I’m guessing when you read that headline, you snorted, rolled your eyes, or made a “duh” expression. I know you converse with your employees but do you actually have meaningful conversations? Here’s what I observe in most agencies. You greet employees as you see them during the day You have “as you run by them in the hallway” conversations which are 50% social and 50% functional in which you drop little bombs (updates, facts, commentary) on work in progress You have info passing email conversations But most of you are not setting aside time to actually dig in. Here’s what can and should happen on a regular basis: You’re teaching as you explain decisions and reactions to client requests, changes, strategies You’re learning where they’d like to invest their time in terms of learning something new and adding more value You’re giving them an opportunity to give you a heads up on potential client and team issues You’re coaching them through new challenges they’re facing You’re celebrating their growth, their wins, and their best attempts All of this can be accomplished in a 20 minute one-on-one meeting with your direct reports. Every employee should have one at least twice a month, if not more often. This is a meeting that the employee owns. There are huge benefits to you, the owner or leader of the agency as well. Fewer interruptions throughout the week (they’ll learn to save it for their one-on-one) Employees that are fired up to keep learning and understand that it’s part of their job An early warning when trouble is brewing Better employee retention (they want more of your time and attention) A much more accurate sense of what’s going on in [...]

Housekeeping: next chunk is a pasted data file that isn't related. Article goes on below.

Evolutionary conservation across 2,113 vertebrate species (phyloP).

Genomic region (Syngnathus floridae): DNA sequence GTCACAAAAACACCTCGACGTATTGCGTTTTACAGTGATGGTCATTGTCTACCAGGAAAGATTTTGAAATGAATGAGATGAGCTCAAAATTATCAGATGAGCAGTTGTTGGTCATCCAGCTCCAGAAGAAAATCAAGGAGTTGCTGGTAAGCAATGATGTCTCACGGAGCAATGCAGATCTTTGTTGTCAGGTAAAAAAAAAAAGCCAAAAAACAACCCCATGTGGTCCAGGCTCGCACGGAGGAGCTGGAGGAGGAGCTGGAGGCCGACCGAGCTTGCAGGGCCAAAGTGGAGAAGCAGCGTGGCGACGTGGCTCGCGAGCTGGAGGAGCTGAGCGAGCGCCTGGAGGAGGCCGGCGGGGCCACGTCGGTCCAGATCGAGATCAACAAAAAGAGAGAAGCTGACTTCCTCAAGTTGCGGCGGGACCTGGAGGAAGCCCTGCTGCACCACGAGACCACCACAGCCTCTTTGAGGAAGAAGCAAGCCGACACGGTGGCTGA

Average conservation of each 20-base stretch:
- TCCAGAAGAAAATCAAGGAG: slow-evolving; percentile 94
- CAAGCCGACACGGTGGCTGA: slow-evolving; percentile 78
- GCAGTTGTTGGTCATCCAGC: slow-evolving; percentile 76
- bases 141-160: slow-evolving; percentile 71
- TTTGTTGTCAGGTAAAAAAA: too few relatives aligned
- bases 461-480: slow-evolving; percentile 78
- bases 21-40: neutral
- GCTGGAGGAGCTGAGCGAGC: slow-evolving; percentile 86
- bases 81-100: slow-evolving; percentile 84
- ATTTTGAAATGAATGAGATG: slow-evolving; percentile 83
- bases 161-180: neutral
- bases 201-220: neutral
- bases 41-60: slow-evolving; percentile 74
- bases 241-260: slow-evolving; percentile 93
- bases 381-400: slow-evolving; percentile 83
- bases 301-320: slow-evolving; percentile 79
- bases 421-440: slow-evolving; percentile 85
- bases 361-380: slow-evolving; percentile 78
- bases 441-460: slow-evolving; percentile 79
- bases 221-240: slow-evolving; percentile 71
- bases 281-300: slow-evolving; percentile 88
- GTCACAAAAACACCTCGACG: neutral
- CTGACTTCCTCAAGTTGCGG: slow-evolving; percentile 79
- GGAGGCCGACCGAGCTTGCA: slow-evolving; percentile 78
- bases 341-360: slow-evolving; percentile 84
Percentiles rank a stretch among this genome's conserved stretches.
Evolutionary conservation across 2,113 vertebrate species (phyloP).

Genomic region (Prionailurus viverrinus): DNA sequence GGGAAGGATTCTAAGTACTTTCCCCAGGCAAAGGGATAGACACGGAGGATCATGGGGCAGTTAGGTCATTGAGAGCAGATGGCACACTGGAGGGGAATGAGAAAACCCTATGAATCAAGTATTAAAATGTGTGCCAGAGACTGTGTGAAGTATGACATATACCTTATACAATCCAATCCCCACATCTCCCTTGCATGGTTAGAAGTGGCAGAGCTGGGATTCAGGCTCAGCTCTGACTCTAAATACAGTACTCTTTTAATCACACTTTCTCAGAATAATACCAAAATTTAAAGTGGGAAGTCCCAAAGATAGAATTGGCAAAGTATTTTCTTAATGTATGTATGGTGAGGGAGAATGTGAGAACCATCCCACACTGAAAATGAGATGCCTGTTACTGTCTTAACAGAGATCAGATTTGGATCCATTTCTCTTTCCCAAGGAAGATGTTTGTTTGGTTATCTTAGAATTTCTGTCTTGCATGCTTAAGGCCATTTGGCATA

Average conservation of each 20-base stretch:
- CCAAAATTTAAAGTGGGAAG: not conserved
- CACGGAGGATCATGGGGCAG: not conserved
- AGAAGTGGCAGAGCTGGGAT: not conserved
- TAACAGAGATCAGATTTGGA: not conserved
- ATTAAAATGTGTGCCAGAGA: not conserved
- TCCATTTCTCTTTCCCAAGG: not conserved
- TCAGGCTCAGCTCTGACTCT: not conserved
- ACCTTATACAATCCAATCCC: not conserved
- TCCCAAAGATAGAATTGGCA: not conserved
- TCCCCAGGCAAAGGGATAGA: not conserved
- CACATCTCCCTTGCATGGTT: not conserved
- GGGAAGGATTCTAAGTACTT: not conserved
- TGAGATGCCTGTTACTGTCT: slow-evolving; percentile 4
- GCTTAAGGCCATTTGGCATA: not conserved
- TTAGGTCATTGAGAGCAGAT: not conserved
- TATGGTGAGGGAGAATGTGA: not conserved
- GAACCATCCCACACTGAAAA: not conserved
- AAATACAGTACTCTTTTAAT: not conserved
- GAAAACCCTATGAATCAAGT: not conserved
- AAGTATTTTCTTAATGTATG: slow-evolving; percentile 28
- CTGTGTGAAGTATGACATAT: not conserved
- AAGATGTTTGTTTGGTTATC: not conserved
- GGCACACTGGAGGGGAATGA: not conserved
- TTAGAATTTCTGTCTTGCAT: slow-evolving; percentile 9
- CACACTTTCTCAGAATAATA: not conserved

I’m betting you have said on more than one occasion, “isn’t it funny, given what we do for a living, that we aren’t better communicators?” And you’re right it is funny in an ironic, funny way. But definitely not in a laugh all the way to the bank sort of way. In my work with agency owners and leadership teams, there is almost always a broken line of communication. It can come in many shapes and sizes. It can be a situation where Bob said something 10 years ago and Babette is still clinging to it like it’s gospel even though Bob has long since changed his thinking on the issue. Or Babette made a big announcement at a state of the agency meeting three months ago and is surprised that no one accurately remembers the details. Or Bob made a statement and no one asked any clarifying questions so all kinds of assumptions were made and held for way too long. You know, from your work with clients, that this is not an issue that in unique to agencies. It’s a challenge in every organization. But in small to mid-sized agencies, it can be a killer. It can cause people to shut down, quit, or make a mistake that costs you serious money. How do we solve it? We don’t shortcut the messaging — we may have been thinking about some aspect of the business for awhile, but our team has not had the benefit of walking that path with us. We need to give them the back story and all of the supporting information so they can fully understand the core idea. We can model asking clarifying questions — you know that it [...]